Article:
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Gun Control and the Privileged Few

History teaches us the danger of losing our right to defend ourselves.

One of the hottest issues of the last decade is surely that of gun control. It’s a dividing line in politics, similar to that of abortion, where there appears little middle ground. We’re all familiar with the arguments, they’re played out endlessly on TV and the internet, and these arguments – – fsecrom either side – never seem to persuade. The dominant media is firmly anti-gun, so supporters of the Second Amendment are bombarded with rationales and rhetoric, yet they don’t convince. Why is this?

gun rights protestCould it be because at the heart of the gun debate is not so much a question of what laws can make people safer, but rather that those who support gun ownership know all too well that without a means of defense, tyranny will eventually follow?

I want to talk about two things, firstly, why it is that gun control arguments are ultimately flawed. And second, how the debate on having armed citizens is actually far older than we might think,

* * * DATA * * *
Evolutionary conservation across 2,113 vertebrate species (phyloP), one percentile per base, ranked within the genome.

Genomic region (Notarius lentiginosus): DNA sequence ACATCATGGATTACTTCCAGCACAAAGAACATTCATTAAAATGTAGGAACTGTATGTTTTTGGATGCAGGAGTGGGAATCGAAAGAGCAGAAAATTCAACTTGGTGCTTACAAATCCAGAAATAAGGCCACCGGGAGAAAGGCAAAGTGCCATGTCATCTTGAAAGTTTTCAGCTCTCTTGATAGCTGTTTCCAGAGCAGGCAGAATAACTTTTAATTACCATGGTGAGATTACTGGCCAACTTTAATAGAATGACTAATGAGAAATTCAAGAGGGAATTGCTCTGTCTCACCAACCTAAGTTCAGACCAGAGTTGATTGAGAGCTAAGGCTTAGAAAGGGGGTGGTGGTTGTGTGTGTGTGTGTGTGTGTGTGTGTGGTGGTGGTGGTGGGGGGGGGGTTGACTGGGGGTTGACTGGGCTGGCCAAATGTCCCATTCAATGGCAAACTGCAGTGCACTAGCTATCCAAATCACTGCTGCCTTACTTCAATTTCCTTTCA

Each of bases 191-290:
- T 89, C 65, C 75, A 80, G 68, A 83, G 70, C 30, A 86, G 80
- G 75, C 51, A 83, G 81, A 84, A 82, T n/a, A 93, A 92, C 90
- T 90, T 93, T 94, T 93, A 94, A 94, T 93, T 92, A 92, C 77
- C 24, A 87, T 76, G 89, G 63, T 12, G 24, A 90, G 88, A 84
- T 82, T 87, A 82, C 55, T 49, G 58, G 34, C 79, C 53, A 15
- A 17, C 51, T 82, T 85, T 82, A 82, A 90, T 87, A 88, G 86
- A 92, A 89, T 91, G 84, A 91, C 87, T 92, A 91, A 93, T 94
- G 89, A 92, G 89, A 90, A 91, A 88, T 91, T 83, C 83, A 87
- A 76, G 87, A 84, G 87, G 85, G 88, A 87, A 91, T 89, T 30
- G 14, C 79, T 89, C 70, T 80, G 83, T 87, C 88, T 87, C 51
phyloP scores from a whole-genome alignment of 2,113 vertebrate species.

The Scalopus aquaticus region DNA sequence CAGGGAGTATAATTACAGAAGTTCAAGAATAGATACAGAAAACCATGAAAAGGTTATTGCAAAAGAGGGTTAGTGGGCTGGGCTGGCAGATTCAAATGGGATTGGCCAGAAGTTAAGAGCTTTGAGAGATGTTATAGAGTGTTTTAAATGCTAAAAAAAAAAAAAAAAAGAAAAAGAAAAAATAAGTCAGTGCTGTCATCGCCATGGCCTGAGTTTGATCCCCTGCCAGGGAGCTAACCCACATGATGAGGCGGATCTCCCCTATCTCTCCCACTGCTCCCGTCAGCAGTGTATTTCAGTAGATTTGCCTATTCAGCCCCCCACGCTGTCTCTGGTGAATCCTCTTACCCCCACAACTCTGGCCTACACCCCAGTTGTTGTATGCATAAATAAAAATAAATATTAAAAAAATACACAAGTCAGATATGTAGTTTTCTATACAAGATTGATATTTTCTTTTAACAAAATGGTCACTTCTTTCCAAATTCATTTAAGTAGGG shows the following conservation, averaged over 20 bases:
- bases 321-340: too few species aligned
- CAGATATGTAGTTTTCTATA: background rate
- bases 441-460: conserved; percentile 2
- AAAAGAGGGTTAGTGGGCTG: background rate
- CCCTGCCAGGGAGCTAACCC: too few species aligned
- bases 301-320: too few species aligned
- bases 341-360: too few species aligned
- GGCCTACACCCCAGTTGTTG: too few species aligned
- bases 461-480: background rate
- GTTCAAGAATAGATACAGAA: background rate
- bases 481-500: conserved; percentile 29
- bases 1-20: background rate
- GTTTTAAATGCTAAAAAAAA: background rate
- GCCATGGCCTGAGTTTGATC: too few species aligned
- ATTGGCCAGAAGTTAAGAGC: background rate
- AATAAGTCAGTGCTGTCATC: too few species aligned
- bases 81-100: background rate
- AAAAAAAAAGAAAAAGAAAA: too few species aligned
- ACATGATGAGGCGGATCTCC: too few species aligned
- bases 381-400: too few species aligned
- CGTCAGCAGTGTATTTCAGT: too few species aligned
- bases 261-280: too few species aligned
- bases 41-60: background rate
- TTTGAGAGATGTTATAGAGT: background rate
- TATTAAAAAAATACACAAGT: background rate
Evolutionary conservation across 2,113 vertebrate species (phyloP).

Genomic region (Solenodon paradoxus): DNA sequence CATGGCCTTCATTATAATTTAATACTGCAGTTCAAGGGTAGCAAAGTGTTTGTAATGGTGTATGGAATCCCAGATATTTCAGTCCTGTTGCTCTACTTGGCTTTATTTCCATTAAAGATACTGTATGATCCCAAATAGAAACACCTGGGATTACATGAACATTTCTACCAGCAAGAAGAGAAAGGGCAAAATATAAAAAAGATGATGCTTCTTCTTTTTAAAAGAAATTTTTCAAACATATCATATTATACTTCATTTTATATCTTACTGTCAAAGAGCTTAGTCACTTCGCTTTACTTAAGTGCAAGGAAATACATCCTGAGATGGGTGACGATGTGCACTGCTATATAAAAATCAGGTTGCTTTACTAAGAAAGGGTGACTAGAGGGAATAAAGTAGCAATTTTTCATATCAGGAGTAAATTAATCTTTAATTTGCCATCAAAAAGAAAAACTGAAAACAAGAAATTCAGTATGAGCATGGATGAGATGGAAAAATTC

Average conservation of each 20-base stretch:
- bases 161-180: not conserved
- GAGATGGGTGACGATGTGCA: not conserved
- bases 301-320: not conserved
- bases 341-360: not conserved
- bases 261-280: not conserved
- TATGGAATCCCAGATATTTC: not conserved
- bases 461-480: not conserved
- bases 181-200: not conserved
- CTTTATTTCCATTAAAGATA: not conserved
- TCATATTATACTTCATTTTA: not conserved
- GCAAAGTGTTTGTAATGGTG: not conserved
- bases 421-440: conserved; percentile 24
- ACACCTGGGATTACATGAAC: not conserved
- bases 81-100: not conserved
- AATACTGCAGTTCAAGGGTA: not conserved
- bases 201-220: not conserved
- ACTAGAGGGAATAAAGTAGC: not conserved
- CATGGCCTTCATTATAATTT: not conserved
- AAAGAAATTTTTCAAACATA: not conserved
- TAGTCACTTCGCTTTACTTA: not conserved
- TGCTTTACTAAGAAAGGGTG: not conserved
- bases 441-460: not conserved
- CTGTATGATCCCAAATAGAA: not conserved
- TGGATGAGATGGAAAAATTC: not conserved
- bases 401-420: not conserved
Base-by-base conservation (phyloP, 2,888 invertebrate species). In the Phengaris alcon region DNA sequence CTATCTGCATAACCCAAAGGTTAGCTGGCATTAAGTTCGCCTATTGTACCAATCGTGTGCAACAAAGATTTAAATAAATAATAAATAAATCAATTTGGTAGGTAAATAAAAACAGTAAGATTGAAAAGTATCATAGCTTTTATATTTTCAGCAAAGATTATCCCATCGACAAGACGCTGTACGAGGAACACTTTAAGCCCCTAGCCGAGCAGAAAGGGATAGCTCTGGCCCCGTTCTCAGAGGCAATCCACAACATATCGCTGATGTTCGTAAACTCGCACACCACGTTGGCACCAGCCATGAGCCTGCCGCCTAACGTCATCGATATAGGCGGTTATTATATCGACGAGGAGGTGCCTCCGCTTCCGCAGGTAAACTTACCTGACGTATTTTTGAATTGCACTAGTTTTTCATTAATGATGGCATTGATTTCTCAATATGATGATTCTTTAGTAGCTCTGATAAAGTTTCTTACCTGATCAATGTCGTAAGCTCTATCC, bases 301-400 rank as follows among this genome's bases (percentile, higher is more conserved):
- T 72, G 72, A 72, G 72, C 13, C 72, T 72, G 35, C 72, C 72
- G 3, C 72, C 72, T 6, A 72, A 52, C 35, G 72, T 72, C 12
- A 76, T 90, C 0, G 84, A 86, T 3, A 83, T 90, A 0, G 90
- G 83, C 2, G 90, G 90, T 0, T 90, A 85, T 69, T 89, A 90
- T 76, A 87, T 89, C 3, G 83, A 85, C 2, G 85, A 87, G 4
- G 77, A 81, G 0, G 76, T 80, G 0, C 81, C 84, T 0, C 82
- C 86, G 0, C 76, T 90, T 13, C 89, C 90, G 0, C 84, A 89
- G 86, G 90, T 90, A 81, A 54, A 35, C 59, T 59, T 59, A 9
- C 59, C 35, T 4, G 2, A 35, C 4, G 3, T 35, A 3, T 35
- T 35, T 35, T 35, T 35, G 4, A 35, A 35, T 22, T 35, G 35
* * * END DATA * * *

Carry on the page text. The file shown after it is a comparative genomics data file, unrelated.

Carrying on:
Let’s start with a basic question: Does having a gun make the individual safer? This is a pretty simple thing to figure out. How many people were killed by firearms compared with how many were saved? The Center for Disease Control (CDC) actually tracks the cause of death of Americans each year. These figures show that around 11,000 people die from firearms each year in the US…not including suicides; the CDC also shows that there are approximately two and a half million defensive gun uses each year. So around 0.44 %. Of course, there’s no telling if that 99.6% of defensive uses could have ended in death if not for the weapon, but certainly, some of them would have, and likely far more than 0.44%